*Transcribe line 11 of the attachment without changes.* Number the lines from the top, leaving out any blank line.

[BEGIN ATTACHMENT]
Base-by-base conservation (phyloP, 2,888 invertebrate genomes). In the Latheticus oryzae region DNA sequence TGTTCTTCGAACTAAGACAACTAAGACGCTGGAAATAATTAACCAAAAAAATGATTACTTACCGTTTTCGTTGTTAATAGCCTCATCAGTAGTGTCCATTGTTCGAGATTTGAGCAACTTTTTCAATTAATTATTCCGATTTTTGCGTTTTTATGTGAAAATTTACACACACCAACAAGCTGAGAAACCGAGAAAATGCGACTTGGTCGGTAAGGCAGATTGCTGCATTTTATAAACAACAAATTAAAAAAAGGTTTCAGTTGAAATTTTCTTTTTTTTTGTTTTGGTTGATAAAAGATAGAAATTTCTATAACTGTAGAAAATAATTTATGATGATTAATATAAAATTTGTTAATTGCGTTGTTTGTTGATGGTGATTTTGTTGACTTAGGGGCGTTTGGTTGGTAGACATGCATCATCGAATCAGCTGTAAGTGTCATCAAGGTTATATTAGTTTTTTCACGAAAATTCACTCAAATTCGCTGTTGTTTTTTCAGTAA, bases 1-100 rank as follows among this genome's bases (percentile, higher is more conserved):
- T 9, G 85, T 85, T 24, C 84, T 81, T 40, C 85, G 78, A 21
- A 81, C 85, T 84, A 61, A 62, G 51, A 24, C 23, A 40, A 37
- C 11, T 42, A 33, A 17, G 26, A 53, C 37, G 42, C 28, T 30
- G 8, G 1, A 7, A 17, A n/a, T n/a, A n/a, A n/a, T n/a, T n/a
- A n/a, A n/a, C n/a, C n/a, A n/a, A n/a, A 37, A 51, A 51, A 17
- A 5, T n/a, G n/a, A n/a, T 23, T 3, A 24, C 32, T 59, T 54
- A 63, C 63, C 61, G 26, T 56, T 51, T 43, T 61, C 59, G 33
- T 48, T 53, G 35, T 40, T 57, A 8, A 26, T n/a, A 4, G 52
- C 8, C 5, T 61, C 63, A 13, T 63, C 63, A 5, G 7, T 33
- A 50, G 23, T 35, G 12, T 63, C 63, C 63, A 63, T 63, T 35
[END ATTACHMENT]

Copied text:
- A 50, G 23, T 35, G 12, T 63, C 63, C 63, A 63, T 63, T 35